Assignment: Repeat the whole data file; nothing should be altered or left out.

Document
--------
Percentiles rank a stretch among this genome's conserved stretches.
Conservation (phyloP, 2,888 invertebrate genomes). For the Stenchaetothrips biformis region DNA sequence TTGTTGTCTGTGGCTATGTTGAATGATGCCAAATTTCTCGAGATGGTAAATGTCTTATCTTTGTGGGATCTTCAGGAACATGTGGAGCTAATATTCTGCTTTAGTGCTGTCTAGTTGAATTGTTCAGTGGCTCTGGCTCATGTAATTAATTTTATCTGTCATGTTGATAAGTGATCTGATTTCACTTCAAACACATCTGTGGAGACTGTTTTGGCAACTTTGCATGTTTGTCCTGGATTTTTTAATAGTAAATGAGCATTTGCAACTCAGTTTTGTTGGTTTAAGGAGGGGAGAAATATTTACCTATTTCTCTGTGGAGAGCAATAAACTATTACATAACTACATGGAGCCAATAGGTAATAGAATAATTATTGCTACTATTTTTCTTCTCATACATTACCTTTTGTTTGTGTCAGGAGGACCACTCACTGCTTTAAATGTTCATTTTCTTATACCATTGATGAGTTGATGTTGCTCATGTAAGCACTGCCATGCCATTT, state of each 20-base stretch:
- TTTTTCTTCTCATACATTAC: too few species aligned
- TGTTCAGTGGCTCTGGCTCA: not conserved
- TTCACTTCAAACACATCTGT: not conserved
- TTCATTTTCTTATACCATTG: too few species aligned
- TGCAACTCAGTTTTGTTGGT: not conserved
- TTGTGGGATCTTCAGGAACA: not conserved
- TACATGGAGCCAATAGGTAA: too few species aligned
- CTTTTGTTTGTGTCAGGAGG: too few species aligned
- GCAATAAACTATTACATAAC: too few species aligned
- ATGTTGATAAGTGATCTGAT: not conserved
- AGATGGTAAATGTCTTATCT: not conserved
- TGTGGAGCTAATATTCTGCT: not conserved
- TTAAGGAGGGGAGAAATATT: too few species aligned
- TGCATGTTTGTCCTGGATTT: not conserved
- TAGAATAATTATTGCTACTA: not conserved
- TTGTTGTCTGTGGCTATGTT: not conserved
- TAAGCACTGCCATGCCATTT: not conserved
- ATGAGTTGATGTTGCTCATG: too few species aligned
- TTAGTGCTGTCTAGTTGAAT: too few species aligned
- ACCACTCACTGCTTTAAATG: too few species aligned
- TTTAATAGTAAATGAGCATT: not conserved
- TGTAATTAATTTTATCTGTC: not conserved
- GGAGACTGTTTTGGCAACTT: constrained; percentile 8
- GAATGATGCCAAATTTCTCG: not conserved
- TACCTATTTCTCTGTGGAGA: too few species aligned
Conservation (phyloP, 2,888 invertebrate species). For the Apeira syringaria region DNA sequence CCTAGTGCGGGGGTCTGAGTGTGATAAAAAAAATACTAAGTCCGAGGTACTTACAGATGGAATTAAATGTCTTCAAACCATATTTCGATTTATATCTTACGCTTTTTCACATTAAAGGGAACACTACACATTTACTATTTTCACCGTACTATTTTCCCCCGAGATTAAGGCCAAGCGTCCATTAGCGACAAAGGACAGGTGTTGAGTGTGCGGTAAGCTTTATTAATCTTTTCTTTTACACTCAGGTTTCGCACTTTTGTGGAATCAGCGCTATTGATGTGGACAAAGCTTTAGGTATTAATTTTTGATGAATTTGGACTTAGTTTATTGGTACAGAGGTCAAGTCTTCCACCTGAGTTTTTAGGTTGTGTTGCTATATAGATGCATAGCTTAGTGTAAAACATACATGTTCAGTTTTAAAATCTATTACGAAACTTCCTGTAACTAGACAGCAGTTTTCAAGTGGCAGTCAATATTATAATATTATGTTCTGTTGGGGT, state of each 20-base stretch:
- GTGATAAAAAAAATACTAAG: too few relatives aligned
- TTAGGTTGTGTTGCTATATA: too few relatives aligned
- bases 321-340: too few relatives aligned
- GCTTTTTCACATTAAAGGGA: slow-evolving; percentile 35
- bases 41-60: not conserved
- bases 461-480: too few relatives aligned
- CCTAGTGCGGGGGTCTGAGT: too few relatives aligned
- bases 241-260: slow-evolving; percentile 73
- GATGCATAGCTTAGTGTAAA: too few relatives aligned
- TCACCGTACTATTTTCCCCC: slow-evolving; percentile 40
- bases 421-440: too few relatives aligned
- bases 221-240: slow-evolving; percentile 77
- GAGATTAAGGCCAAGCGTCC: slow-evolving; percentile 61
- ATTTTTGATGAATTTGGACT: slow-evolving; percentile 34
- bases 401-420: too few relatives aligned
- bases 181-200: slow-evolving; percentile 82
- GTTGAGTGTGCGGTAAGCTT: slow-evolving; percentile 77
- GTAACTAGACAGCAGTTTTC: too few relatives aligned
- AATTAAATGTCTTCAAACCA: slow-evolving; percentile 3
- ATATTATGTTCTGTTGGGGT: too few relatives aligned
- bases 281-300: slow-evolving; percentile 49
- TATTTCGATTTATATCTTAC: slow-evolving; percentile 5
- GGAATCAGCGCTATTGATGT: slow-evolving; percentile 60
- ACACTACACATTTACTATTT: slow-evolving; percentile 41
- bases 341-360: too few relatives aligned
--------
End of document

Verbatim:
Percentiles rank a stretch among this genome's conserved stretches.
Conservation (phyloP, 2,888 invertebrate genomes). For the Stenchaetothrips biformis region DNA sequence TTGTTGTCTGTGGCTATGTTGAATGATGCCAAATTTCTCGAGATGGTAAATGTCTTATCTTTGTGGGATCTTCAGGAACATGTGGAGCTAATATTCTGCTTTAGTGCTGTCTAGTTGAATTGTTCAGTGGCTCTGGCTCATGTAATTAATTTTATCTGTCATGTTGATAAGTGATCTGATTTCACTTCAAACACATCTGTGGAGACTGTTTTGGCAACTTTGCATGTTTGTCCTGGATTTTTTAATAGTAAATGAGCATTTGCAACTCAGTTTTGTTGGTTTAAGGAGGGGAGAAATATTTACCTATTTCTCTGTGGAGAGCAATAAACTATTACATAACTACATGGAGCCAATAGGTAATAGAATAATTATTGCTACTATTTTTCTTCTCATACATTACCTTTTGTTTGTGTCAGGAGGACCACTCACTGCTTTAAATGTTCATTTTCTTATACCATTGATGAGTTGATGTTGCTCATGTAAGCACTGCCATGCCATTT, state of each 20-base stretch:
- TTTTTCTTCTCATACATTAC: too few species aligned
- TGTTCAGTGGCTCTGGCTCA: not conserved
- TTCACTTCAAACACATCTGT: not conserved
- TTCATTTTCTTATACCATTG: too few species aligned
- TGCAACTCAGTTTTGTTGGT: not conserved
- TTGTGGGATCTTCAGGAACA: not conserved
- TACATGGAGCCAATAGGTAA: too few species aligned
- CTTTTGTTTGTGTCAGGAGG: too few species aligned
- GCAATAAACTATTACATAAC: too few species aligned
- ATGTTGATAAGTGATCTGAT: not conserved
- AGATGGTAAATGTCTTATCT: not conserved
- TGTGGAGCTAATATTCTGCT: not conserved
- TTAAGGAGGGGAGAAATATT: too few species aligned
- TGCATGTTTGTCCTGGATTT: not conserved
- TAGAATAATTATTGCTACTA: not conserved
- TTGTTGTCTGTGGCTATGTT: not conserved
- TAAGCACTGCCATGCCATTT: not conserved
- ATGAGTTGATGTTGCTCATG: too few species aligned
- TTAGTGCTGTCTAGTTGAAT: too few species aligned
- ACCACTCACTGCTTTAAATG: too few species aligned
- TTTAATAGTAAATGAGCATT: not conserved
- TGTAATTAATTTTATCTGTC: not conserved
- GGAGACTGTTTTGGCAACTT: constrained; percentile 8
- GAATGATGCCAAATTTCTCG: not conserved
- TACCTATTTCTCTGTGGAGA: too few species aligned
Conservation (phyloP, 2,888 invertebrate species). For the Apeira syringaria region DNA sequence CCTAGTGCGGGGGTCTGAGTGTGATAAAAAAAATACTAAGTCCGAGGTACTTACAGATGGAATTAAATGTCTTCAAACCATATTTCGATTTATATCTTACGCTTTTTCACATTAAAGGGAACACTACACATTTACTATTTTCACCGTACTATTTTCCCCCGAGATTAAGGCCAAGCGTCCATTAGCGACAAAGGACAGGTGTTGAGTGTGCGGTAAGCTTTATTAATCTTTTCTTTTACACTCAGGTTTCGCACTTTTGTGGAATCAGCGCTATTGATGTGGACAAAGCTTTAGGTATTAATTTTTGATGAATTTGGACTTAGTTTATTGGTACAGAGGTCAAGTCTTCCACCTGAGTTTTTAGGTTGTGTTGCTATATAGATGCATAGCTTAGTGTAAAACATACATGTTCAGTTTTAAAATCTATTACGAAACTTCCTGTAACTAGACAGCAGTTTTCAAGTGGCAGTCAATATTATAATATTATGTTCTGTTGGGGT, state of each 20-base stretch:
- GTGATAAAAAAAATACTAAG: too few relatives aligned
- TTAGGTTGTGTTGCTATATA: too few relatives aligned
- bases 321-340: too few relatives aligned
- GCTTTTTCACATTAAAGGGA: slow-evolving; percentile 35
- bases 41-60: not conserved
- bases 461-480: too few relatives aligned
- CCTAGTGCGGGGGTCTGAGT: too few relatives aligned
- bases 241-260: slow-evolving; percentile 73
- GATGCATAGCTTAGTGTAAA: too few relatives aligned
- TCACCGTACTATTTTCCCCC: slow-evolving; percentile 40
- bases 421-440: too few relatives aligned
- bases 221-240: slow-evolving; percentile 77
- GAGATTAAGGCCAAGCGTCC: slow-evolving; percentile 61
- ATTTTTGATGAATTTGGACT: slow-evolving; percentile 34
- bases 401-420: too few relatives aligned
- bases 181-200: slow-evolving; percentile 82
- GTTGAGTGTGCGGTAAGCTT: slow-evolving; percentile 77
- GTAACTAGACAGCAGTTTTC: too few relatives aligned
- AATTAAATGTCTTCAAACCA: slow-evolving; percentile 3
- ATATTATGTTCTGTTGGGGT: too few relatives aligned
- bases 281-300: slow-evolving; percentile 49
- TATTTCGATTTATATCTTAC: slow-evolving; percentile 5
- GGAATCAGCGCTATTGATGT: slow-evolving; percentile 60
- ACACTACACATTTACTATTT: slow-evolving; percentile 41
- bases 341-360: too few relatives aligned